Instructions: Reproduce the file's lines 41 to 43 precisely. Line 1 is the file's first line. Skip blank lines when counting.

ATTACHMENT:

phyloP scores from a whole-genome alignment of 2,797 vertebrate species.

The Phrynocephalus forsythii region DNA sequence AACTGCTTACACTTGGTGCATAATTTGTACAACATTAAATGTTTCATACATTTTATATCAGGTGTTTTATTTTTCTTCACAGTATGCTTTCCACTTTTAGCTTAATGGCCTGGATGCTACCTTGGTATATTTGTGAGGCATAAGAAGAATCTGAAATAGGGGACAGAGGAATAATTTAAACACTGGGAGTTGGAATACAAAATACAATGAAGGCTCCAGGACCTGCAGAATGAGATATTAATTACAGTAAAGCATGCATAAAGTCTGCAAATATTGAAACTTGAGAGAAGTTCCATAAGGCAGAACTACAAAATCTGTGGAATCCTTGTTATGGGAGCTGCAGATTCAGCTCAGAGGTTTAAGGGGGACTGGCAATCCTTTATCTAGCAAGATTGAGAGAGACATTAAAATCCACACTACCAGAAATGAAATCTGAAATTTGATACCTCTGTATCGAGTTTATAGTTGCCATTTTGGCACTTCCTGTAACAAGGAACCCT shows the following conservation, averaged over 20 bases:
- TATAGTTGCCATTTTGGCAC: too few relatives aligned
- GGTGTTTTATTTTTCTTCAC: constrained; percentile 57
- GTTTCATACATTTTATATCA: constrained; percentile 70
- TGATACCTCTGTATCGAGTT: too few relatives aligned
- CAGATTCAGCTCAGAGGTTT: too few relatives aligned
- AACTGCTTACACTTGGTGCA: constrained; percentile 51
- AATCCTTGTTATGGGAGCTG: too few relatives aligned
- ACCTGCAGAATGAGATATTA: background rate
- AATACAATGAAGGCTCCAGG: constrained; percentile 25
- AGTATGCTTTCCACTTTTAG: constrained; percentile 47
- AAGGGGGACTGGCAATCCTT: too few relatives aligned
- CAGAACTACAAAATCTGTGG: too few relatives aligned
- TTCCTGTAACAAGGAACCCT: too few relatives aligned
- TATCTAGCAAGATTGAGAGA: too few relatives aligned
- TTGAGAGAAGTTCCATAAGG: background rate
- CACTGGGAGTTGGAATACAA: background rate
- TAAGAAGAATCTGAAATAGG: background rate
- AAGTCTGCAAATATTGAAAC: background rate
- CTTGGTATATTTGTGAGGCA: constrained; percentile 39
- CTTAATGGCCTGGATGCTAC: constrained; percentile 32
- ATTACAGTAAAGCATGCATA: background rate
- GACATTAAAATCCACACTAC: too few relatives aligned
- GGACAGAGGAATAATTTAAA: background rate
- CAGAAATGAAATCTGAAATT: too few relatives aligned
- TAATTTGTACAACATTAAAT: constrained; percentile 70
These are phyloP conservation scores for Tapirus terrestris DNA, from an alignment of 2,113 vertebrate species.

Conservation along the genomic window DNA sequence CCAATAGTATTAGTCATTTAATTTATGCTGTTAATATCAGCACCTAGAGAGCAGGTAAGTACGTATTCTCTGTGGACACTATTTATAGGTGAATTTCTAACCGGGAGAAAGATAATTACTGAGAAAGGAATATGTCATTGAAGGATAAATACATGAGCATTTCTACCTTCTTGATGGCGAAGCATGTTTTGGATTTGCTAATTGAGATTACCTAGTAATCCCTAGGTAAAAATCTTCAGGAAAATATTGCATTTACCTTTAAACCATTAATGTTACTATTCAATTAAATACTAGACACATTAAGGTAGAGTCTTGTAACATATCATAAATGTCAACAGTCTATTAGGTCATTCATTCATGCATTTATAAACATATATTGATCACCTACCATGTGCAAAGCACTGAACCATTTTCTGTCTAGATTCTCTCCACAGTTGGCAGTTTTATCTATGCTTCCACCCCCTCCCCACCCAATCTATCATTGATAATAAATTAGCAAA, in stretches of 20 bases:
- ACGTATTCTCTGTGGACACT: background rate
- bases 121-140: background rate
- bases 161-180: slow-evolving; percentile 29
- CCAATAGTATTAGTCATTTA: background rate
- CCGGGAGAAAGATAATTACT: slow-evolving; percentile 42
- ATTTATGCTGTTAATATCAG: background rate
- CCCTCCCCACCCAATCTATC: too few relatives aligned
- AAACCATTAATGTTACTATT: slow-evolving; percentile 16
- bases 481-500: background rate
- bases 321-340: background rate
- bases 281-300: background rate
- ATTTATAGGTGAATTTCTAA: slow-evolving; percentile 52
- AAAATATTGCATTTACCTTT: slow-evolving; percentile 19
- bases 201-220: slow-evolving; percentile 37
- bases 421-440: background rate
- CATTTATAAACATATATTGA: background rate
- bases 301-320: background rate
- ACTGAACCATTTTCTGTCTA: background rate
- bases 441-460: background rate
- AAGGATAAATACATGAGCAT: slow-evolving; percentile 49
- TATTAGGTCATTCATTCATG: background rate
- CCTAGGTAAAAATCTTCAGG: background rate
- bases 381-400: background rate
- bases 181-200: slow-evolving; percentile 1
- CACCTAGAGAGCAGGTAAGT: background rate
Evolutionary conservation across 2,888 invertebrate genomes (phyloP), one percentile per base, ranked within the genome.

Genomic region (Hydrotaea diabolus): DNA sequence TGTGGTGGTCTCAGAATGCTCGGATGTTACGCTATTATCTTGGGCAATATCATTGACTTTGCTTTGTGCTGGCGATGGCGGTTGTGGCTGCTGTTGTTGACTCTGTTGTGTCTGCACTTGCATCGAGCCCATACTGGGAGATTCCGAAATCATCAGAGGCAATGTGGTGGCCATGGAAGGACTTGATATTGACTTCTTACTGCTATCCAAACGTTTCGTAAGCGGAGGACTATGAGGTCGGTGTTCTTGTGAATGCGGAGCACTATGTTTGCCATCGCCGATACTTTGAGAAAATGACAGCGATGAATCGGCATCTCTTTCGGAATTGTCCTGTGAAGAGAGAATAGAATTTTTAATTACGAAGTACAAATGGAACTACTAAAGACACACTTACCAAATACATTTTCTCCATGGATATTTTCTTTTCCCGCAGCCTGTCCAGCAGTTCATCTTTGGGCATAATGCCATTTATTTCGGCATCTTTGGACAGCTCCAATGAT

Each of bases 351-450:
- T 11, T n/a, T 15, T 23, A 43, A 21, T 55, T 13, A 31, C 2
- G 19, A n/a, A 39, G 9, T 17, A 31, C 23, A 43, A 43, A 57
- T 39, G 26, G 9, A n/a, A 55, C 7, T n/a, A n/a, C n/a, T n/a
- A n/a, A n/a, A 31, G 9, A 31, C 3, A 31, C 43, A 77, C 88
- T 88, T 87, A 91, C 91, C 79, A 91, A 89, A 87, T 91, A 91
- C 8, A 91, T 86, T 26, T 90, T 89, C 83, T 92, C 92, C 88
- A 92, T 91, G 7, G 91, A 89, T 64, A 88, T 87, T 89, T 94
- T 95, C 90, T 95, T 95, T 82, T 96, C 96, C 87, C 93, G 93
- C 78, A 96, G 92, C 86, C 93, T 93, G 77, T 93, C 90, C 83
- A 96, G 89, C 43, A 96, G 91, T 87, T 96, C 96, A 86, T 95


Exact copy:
- ATTTATAGGTGAATTTCTAA: slow-evolving; percentile 52
- AAAATATTGCATTTACCTTT: slow-evolving; percentile 19
- bases 201-220: slow-evolving; percentile 37